It’s hard to imagine Sri Lankan cuisine without karapincha/curry leaf, that green frond tossed into oil along with onions as a foundation for most curries, mallungs, pahis, baduns, with a somewhat acrid flavour that cuts through sweetness in vegetables, fish and meat. It’s one of the five BIG Cs of Sri Lankan spicing along with cumin, chili, coriander and cinnamon. It can be chopped and mixed with  grated coconut and green chi;ies for a fresh sambol or added to roti, scrambled eggs, pittu, rice as it is cooking. Individual leaflets can be dipped in a light batter and deep fried as a snack. It is used in hodhis, light hot spiced sauces used to moisten pittu or stringhoppers, or served as a pre-dinner beverage.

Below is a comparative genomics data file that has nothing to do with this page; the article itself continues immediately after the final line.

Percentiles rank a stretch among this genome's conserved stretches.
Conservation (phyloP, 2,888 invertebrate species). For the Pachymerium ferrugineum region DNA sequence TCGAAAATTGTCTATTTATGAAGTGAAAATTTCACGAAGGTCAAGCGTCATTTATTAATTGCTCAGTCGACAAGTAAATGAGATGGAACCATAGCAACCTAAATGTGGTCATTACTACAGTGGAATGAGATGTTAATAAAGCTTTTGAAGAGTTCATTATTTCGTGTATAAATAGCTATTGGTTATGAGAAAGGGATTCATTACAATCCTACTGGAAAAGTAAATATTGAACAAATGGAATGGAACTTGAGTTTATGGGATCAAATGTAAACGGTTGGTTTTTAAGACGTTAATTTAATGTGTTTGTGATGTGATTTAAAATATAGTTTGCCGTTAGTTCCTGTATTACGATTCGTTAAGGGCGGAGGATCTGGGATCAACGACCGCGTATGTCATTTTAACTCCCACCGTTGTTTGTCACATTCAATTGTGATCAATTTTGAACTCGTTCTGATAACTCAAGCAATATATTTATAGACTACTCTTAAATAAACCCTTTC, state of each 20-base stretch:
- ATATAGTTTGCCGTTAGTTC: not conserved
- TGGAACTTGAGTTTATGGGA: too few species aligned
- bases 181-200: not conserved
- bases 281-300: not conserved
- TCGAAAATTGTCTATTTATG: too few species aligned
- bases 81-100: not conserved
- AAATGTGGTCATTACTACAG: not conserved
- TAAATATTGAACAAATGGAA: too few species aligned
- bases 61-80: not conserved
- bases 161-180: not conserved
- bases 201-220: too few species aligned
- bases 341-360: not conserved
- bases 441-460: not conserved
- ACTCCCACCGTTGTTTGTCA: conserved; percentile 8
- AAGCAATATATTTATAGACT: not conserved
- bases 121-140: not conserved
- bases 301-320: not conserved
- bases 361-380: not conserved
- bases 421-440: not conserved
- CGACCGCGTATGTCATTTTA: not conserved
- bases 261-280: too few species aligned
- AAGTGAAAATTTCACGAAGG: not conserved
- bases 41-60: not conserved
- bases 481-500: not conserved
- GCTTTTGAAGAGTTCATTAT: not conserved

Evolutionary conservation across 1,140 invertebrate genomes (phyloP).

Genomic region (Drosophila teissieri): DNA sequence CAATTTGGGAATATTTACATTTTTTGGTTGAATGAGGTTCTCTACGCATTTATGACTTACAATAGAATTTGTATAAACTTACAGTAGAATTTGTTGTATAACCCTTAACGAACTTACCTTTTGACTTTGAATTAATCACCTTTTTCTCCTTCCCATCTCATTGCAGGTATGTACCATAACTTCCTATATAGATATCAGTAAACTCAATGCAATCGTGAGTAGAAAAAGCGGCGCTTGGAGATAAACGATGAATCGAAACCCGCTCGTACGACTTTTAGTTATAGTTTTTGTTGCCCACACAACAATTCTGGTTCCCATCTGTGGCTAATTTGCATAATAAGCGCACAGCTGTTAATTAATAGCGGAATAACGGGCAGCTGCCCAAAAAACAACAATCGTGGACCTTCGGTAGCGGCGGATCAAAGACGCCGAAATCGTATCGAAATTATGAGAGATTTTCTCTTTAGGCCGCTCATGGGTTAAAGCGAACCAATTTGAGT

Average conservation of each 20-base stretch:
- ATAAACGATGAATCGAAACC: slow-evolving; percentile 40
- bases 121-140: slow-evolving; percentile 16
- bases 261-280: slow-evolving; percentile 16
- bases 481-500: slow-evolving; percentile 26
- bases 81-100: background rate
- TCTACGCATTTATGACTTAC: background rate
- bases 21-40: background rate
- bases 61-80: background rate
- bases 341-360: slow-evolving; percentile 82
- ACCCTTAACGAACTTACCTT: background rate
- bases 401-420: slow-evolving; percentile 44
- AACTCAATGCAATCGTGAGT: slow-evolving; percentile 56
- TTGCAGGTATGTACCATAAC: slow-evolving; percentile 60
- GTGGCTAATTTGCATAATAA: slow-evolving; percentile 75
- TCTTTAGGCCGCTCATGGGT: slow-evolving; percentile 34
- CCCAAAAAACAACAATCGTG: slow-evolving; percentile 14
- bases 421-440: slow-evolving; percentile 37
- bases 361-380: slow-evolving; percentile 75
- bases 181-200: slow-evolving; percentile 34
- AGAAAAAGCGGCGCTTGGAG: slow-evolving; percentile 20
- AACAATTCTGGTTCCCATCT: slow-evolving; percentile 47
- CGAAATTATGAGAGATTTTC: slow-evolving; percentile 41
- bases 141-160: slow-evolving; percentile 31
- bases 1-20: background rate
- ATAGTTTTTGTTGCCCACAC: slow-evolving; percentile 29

Native to South and South East Asia it grows into a beautiful fragrant tree though it’s capacity for sending out suckers has given it a bad reputation in some Western municipalities as an invasive weed. Wijesinghe has a lovely vignette about it in Monsoons and Potholes:  ‘When it rustled a bit too much in the monsoon wind the dog would bark all night long. The dog would be removed from the kennel and tied onto the Karapincha tree. He would then stop barking and then piss on the tree all night long.’

Some older Indian cookbooks suggest using bay leaves instead of curry leaves – don’t; bay leaves have nothing of the flavour of karapincha. There is also a silver frondy leafed plant sold in nurseries as a ‘curry plant’ which also has nothing of the flavour and is in no way a substitute.

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